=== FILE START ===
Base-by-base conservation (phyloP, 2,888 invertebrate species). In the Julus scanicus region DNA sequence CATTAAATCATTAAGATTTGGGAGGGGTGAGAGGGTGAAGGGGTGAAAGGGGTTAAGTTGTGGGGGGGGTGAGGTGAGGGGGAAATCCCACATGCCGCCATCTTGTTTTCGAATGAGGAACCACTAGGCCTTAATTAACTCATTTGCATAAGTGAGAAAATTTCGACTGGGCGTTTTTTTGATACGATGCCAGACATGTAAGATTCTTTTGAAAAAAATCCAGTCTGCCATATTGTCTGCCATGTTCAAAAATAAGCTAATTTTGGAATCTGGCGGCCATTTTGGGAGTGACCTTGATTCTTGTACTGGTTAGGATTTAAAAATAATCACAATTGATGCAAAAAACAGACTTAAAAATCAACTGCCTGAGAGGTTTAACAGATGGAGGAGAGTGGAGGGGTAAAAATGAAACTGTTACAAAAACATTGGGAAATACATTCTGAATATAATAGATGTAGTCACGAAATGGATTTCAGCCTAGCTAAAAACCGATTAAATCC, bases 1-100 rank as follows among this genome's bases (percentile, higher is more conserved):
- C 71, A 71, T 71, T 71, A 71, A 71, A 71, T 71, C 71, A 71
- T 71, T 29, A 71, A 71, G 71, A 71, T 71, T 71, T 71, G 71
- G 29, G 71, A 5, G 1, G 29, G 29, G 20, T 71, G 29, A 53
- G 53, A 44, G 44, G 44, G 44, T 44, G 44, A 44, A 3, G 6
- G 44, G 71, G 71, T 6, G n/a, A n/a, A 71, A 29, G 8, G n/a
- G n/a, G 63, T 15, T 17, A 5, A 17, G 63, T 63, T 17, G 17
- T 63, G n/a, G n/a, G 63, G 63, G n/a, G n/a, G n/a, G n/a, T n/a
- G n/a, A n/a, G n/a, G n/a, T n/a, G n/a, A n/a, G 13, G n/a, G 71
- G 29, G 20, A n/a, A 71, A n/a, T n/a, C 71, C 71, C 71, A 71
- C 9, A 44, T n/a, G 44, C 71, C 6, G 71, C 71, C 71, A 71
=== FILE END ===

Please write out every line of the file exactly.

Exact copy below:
Base-by-base conservation (phyloP, 2,888 invertebrate species). In the Julus scanicus region DNA sequence CATTAAATCATTAAGATTTGGGAGGGGTGAGAGGGTGAAGGGGTGAAAGGGGTTAAGTTGTGGGGGGGGTGAGGTGAGGGGGAAATCCCACATGCCGCCATCTTGTTTTCGAATGAGGAACCACTAGGCCTTAATTAACTCATTTGCATAAGTGAGAAAATTTCGACTGGGCGTTTTTTTGATACGATGCCAGACATGTAAGATTCTTTTGAAAAAAATCCAGTCTGCCATATTGTCTGCCATGTTCAAAAATAAGCTAATTTTGGAATCTGGCGGCCATTTTGGGAGTGACCTTGATTCTTGTACTGGTTAGGATTTAAAAATAATCACAATTGATGCAAAAAACAGACTTAAAAATCAACTGCCTGAGAGGTTTAACAGATGGAGGAGAGTGGAGGGGTAAAAATGAAACTGTTACAAAAACATTGGGAAATACATTCTGAATATAATAGATGTAGTCACGAAATGGATTTCAGCCTAGCTAAAAACCGATTAAATCC, bases 1-100 rank as follows among this genome's bases (percentile, higher is more conserved):
- C 71, A 71, T 71, T 71, A 71, A 71, A 71, T 71, C 71, A 71
- T 71, T 29, A 71, A 71, G 71, A 71, T 71, T 71, T 71, G 71
- G 29, G 71, A 5, G 1, G 29, G 29, G 20, T 71, G 29, A 53
- G 53, A 44, G 44, G 44, G 44, T 44, G 44, A 44, A 3, G 6
- G 44, G 71, G 71, T 6, G n/a, A n/a, A 71, A 29, G 8, G n/a
- G n/a, G 63, T 15, T 17, A 5, A 17, G 63, T 63, T 17, G 17
- T 63, G n/a, G n/a, G 63, G 63, G n/a, G n/a, G n/a, G n/a, T n/a
- G n/a, A n/a, G n/a, G n/a, T n/a, G n/a, A n/a, G 13, G n/a, G 71
- G 29, G 20, A n/a, A 71, A n/a, T n/a, C 71, C 71, C 71, A 71
- C 9, A 44, T n/a, G 44, C 71, C 6, G 71, C 71, C 71, A 71